(WXIA) Many people rely on tornado sirens to alert them when bad weather is quickly approaching.
But not all counties have tornado sirens, and even if your county does have one, it may be too far from your home to hear it while you're sleeping.
"Well, weather radios you can get fairly cheap," Keith Stellman, Meteorologist-in-charge at the National Weather Service in Peachtree City explained. "It's a one-time fee, but the biggest advantage is the fact that you can program it, and it will wake you up in the middle of the night with a very loud alarm."
The National Weather Service office in Peachtree City sends out the watches and warnings directly to the weather radios, whereas, other alternatives such as apps or text message alerts can carry a time delay of up to two minutes, since they are routed through multiple vendors first.
"Two minutes is important, especially in the south," Stellman emphasizes. "A lot of the tornadoes, we don't get much lead time, just because they spin up very quickly, and there's always a first touch-down point. And usually the folks at the beginning of the track have less time than the folks at the end of the track."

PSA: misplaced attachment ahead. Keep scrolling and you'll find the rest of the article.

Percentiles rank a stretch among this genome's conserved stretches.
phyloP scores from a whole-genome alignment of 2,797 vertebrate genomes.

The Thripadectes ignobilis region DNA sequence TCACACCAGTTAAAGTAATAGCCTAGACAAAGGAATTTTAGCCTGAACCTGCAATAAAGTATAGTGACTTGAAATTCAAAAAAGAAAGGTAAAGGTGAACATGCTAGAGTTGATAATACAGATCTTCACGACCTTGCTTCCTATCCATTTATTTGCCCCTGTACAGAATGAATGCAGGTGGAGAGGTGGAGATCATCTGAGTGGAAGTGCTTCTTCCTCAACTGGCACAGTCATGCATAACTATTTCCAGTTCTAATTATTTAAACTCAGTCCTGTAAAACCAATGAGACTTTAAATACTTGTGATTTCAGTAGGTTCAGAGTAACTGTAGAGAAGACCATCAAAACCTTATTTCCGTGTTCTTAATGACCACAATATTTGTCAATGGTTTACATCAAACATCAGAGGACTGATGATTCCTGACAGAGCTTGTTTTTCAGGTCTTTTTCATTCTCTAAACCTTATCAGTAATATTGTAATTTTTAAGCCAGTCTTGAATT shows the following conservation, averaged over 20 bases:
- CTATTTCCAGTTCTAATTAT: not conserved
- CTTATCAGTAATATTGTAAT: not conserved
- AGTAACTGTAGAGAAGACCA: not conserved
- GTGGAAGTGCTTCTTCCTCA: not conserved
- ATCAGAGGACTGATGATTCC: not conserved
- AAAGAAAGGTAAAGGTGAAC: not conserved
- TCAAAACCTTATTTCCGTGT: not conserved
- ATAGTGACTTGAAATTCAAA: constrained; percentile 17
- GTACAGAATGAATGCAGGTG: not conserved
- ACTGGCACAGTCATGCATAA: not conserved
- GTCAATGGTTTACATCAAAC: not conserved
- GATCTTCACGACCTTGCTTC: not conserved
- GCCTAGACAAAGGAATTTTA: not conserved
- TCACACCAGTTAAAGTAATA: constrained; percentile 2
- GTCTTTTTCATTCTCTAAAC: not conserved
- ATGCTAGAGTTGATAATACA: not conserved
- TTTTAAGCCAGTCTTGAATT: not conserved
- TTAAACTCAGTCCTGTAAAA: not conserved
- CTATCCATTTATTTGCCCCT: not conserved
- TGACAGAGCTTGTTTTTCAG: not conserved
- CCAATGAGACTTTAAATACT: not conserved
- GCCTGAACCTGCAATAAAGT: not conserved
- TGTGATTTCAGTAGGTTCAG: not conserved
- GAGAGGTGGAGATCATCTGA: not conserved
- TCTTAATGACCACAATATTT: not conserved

If you lose power, you may lose access to internet or cell service, but a weather radio has battery back up to ensure that you will always get weather alerts when bad weather is around.
When programming your weather radio, it is fairly simple. Start by hitting the 'menu' button. From there you will see a series of prompts. Scroll down until you get to Set Location. Select your state and county, and then hit 'menu' again to save your changes.
Midland weather radios can be purchased from any Walgreens location right now for a special price of $29.99, and a portion of the proceeds will go to the Red Cross.